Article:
New book on the way! #amwriting #travel And it’s set by a lake in Switzerland…

Lake Constance and the Alpstein mountains

Several years ago now, I self-published the Lakeside Hotel series, five feel-good novellas about Stacy from Cheshire and Rico from N.E. Switzerland. It was fun, and a restful contrast to my rather gloomier psychological suspense fiction, but I always felt there was something missing in these stories. You can’t go too far into character development in thirty thousand words, or there’s no space left for the story.

“You should extend them; make them full-length” was something I heard from several people, but while I agreed that would be more satisfying, there was never the time.

Then came Corona. And lockdown. And the ideal opportunity. I unpublished my novellas and set to work. The first two are finished now, the third is being proofread, and the fourth is ready for editing. They have new titles. What was A Lake in Switzerland is now Saving the Lakeside Hotel, and tells the story of Stacy and Emily who visit Lake Constance on holiday, and find themselves in a failing hotel that Rico wants to save but Ralph, his hotel-owner father, wants to be rid of. Add in a romance or two, lots of holiday adventures and a family in turmoil, and that’s book one. Do they save the hotel? In just a few weeks, you can read the end product and find out.

Lake Constance, looking from Switzerland towards Germany and Austria

The books are set here in my home area, the top right-hand corner of Switzerland. Standing on the lake bank, you can see three different countries and a huge expanse of water, as well as hills and mountains. Plenty of scope for my characters to explore their surroundings and overcome a variety of challenges, and that’s before you start thinking about all the problems in the hotel.

The plan is to release the first three this spring and the fourth – the Christmas one – in autumn. Each book is now upwards of seventy-five thousand words, and while parts of the plots haven’t changed, there are new characters, more character development and lots of new scenes. More travel, too.

Sunshine on the Alpstein range (highest peak Säntis)

So, if you’ve ever fancied a trip to Switzerland but haven’t got around to it yet, my ex-novellas could be the books for you. Over the next few weeks I’ll be revealing more about the stories and the characters, and how I went about revamping them from novallas to novels, as well as what’s happening about the cover images. Stay tuned for the next trip to Switzerland!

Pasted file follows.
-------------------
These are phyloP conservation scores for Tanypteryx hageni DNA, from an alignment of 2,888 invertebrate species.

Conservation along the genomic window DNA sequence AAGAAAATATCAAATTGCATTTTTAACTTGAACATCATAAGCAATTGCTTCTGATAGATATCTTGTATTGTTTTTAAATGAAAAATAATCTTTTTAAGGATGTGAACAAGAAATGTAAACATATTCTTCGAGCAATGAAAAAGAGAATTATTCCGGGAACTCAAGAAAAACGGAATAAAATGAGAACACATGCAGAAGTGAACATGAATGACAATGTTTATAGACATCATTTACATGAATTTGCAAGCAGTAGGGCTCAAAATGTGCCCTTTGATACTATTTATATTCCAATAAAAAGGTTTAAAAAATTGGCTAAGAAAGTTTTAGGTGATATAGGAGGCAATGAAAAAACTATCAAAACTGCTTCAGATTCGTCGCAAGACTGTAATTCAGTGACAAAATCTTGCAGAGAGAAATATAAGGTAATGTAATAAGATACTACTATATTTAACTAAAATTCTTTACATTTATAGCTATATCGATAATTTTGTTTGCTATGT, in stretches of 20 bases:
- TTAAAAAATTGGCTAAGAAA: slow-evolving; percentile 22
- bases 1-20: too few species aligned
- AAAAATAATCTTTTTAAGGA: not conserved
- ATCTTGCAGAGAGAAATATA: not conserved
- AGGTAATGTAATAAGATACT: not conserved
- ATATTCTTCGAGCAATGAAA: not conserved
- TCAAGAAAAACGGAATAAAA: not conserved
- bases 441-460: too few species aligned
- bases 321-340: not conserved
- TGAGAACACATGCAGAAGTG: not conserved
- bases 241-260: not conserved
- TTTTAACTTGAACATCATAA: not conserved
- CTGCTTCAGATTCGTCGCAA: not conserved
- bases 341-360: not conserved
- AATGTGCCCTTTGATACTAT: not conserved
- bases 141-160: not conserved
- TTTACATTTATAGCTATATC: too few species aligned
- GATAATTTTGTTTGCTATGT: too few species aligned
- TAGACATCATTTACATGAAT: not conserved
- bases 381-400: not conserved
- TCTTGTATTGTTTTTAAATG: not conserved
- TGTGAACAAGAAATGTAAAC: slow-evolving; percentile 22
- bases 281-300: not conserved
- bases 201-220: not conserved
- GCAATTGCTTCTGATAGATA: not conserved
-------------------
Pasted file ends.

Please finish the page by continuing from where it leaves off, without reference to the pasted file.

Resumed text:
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1989, or: the Trabi in the supermarket car park… #memories #Berlin

My Christmas read this time was Val McDermid’s 1989, a great book and a year I remember very well. In 1989 we were living in the same town in N.E. Switzerland, a little further from Lake Constance than we are now, but you could still see it between the houses. Blue lake, and Germany on the other side, and in those days, we were TINKS. Two incomes and no kids meant freedom to travel, to live the life and enjoy being young in central Europe.

The book deals with – among other things – the turbulent political situation of that time. I was waiting to see if my own 1989 memory would be part of it, and it was, right at the end.

It was the evening of November the 9th, 1989, and we were at home in our sprawling old house. I think it was around nine when a friend called, his voice squeaky with excitement.

‘Have you seen what’s happening in Germany?’

We switched on the TV, and there it was. Berlin. Scenes of confusion by the Wall, interspersed with footage of a press conference an hour or so earlier where it was declared that travel across the border to the west was now – immediately – permitted.

We watched, our jaws dropping, as crowds gathered by the Wall, hundreds of people anxious to cross, milling around, pressing forward, chipping away at the Wall. And then they opened the gates, and those hundreds of people streamed into West Berlin. The party began. It was a huge OMG moment. I went to make tea, and stood at the kitchen window looking at the lights in Germany twinkling away on the other side of the lake. We were watching history being made right next door.

A few days later, I went shopping. In 1989, the supermarket car park was right on the lake bank. That’s it on the right, with Germany in the background, though the supermarket isn’t there now. That day in 1989, a crowd of people had gathered around a car, and I went to see what was happening.

It was a Trabi, one of the little Trabant cars people in East Germany used to drive around in. I’d never seen one in real life, and neither had anyone else in the crowd. Two young men appeared with a bagful of supermarket sandwiches. They had partied all night on the 9th, then went home for a few hours’ sleep before jumping in their Trabi and driving south through Germany and across the lake to Switzerland. Because they could. They were drunk with elation and hope for the future, living the dream. Lunch in Switzerland. I wonder where they are now.